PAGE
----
Have you seen ants stuck in traffic? Researches have proven that if we all drove more like ants walk, we would experience fewer traffic jams
Over the last decades, vehicle populations have significantly increased worldwide. Such heavy growth has caused massive traffic congestion resulting in high probability of road accidents. According to Department of Transport Management (DoTM), the total number of motor vehicles running across Nepal has reached nearly 3.1 million as of mid-May. The Department registered 1,691 minibusses, 957 mini-trucks, 3,966 units of heavy equipment, 7,651 units of cars, jeeps and vans, 4,154 pickup vans, 10,076 three-wheelers, 6,189 power tillers and 6,131 e-rickshaws as of mid-May of fiscal year 2017/18. Similarly, 183,217 new motorcycles were registered during the period.
In such context, traditional control mechanisms are not able to provide sustainable solutions to traffic congestion because the flow of vehicles in Kathmandu is always non-linear and it requires high intelligence system to understand the traffic pattern. Also, the traffic condition changes on an hourly basis as early morning traffic and daytime vehicle flow pattern are very different. Therefore, the control tactics should also be highly responsive.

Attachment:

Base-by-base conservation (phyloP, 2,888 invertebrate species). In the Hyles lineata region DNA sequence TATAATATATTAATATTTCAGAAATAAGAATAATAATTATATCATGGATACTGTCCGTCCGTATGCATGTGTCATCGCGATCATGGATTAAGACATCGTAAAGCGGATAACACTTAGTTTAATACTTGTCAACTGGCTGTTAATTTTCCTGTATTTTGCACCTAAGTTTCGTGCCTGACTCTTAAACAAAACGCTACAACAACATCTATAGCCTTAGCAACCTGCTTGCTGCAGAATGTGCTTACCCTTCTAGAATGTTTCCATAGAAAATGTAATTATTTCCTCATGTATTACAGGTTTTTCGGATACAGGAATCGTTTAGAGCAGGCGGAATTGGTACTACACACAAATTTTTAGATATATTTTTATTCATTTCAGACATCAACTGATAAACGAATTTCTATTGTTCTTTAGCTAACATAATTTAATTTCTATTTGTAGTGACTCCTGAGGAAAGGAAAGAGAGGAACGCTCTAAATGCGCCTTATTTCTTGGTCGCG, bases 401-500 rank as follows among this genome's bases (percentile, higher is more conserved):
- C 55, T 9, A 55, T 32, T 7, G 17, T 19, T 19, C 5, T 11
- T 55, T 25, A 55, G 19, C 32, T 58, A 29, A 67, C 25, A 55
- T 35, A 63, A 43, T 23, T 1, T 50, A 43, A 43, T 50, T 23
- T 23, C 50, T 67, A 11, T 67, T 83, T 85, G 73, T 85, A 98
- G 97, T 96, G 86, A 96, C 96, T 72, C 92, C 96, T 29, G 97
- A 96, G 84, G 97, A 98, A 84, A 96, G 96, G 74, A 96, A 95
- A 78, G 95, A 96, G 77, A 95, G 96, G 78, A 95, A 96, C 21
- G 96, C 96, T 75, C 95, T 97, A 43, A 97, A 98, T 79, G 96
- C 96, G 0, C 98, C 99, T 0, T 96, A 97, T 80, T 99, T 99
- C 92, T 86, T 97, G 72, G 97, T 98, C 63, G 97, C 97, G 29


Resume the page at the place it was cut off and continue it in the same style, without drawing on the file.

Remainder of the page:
Due to drastic rise in traffic networks and haphazard vehicle culture it is complicated to make a real-time implementation of current traffic control model in Kathmandu. Therefore, Nepal should experiment with new and innovative traffic solution method, at least inside the valley, immediately.
Look at ants
If we observe the colony of ants at march, we might remember the highway bustling with traffic. It takes at least half an hour to drive from Lainchaur to Purano Buspark during the peak hours, which is a seven-minute drive in normal times. In other words, people spend more than half an hour on an average in congested traffic. This holds true to the distance between New Baneswor to Balkumari or Balaju to Ratna Park.
Have you ever seen ants stuck in such traffic? Thousands of them walk together in a narrow trail. Many researches have proven that if we all drove more like ants walk, then we would experience fewer traffic jams. Ants, termites and other swarms have something in common that humans don’t. Unlike swarms human drivers never put aside their own interests to make smooth traffic happen. This is why some researchers have even suggested implementing an insect’s mobility algorithm in human road behavior to ensure sound traffic like swarms.
Swarm Intelligence is a subfield of computational approach related to the evolution of bio-inspired intelligent systems. This system uses the collective mobility behavior of natural agents such as the colony of ants and flocks of birds as an inspiration to recreate their guiding algorithms. Those algorithms have been proven as an efficient mechanism in solving real-world problems. Scientifically speaking, to solve real-world traffic problems using swarm intelligence algorithms, we need a mathematical representation of our traffic cognation data, which would describe our problem and all the decision variables leading to the problem. Then we can graph the optimal solution mechanism accordingly.